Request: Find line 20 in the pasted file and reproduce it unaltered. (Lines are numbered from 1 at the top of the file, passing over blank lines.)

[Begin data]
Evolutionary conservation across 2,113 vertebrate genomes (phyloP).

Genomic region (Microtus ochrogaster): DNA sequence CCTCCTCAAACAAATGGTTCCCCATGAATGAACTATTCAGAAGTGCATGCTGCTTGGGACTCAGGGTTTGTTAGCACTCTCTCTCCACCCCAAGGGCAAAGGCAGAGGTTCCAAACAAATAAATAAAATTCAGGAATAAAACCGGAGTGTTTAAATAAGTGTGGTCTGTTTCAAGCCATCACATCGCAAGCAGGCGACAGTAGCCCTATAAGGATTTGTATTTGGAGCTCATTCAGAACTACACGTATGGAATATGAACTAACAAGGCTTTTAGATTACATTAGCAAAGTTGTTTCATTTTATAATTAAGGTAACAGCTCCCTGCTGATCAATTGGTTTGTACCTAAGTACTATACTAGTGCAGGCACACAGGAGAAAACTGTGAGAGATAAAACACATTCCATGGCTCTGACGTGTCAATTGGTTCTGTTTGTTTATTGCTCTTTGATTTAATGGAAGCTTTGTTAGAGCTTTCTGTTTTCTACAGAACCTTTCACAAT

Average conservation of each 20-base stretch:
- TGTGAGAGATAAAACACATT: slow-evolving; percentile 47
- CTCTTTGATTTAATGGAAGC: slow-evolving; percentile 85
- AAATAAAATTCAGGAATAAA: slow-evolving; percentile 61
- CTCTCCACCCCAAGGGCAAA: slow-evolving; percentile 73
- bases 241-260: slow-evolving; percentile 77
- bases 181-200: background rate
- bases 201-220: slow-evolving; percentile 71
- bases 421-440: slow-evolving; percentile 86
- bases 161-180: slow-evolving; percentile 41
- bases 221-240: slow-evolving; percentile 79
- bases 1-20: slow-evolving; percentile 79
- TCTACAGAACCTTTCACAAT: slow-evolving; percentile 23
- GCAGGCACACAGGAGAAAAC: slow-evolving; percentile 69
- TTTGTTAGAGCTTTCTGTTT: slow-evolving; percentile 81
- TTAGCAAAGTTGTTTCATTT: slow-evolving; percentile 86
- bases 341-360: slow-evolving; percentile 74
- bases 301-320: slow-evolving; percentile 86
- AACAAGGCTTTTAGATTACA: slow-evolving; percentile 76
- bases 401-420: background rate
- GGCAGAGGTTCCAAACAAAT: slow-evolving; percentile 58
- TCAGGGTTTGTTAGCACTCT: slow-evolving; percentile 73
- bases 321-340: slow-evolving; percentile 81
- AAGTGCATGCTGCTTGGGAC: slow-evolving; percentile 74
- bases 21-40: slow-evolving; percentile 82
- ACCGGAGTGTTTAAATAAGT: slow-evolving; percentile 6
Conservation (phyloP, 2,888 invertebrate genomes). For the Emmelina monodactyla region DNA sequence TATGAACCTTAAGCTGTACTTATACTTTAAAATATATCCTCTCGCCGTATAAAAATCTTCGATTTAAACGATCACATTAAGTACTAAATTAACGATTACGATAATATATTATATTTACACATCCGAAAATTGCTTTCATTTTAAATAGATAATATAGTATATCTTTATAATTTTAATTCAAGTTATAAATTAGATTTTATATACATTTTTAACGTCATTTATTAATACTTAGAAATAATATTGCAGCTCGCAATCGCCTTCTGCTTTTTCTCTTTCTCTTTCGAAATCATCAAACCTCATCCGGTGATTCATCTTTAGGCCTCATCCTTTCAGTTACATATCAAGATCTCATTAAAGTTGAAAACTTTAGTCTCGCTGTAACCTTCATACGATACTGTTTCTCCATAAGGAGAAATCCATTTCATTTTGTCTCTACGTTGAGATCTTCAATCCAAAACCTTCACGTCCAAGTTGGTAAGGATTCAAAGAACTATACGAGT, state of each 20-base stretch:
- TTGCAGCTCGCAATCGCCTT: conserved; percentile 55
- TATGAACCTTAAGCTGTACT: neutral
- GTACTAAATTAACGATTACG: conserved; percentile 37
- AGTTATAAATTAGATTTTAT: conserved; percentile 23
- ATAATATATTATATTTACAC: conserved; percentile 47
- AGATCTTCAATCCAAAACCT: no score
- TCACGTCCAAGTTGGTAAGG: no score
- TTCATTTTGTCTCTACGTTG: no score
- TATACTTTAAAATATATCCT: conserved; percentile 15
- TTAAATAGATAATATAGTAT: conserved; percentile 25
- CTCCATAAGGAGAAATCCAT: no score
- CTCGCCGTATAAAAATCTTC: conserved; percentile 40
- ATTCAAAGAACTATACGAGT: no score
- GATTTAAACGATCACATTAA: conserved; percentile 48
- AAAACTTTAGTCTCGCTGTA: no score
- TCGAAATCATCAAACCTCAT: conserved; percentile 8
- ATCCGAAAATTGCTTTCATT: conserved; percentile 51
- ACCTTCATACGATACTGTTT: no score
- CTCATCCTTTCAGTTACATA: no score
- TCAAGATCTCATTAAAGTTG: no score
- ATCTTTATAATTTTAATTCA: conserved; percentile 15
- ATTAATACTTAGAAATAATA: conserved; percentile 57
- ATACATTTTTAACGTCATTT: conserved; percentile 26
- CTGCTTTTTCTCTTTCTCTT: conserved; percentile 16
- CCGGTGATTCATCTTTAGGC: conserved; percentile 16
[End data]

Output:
- bases 301-320: slow-evolving; percentile 86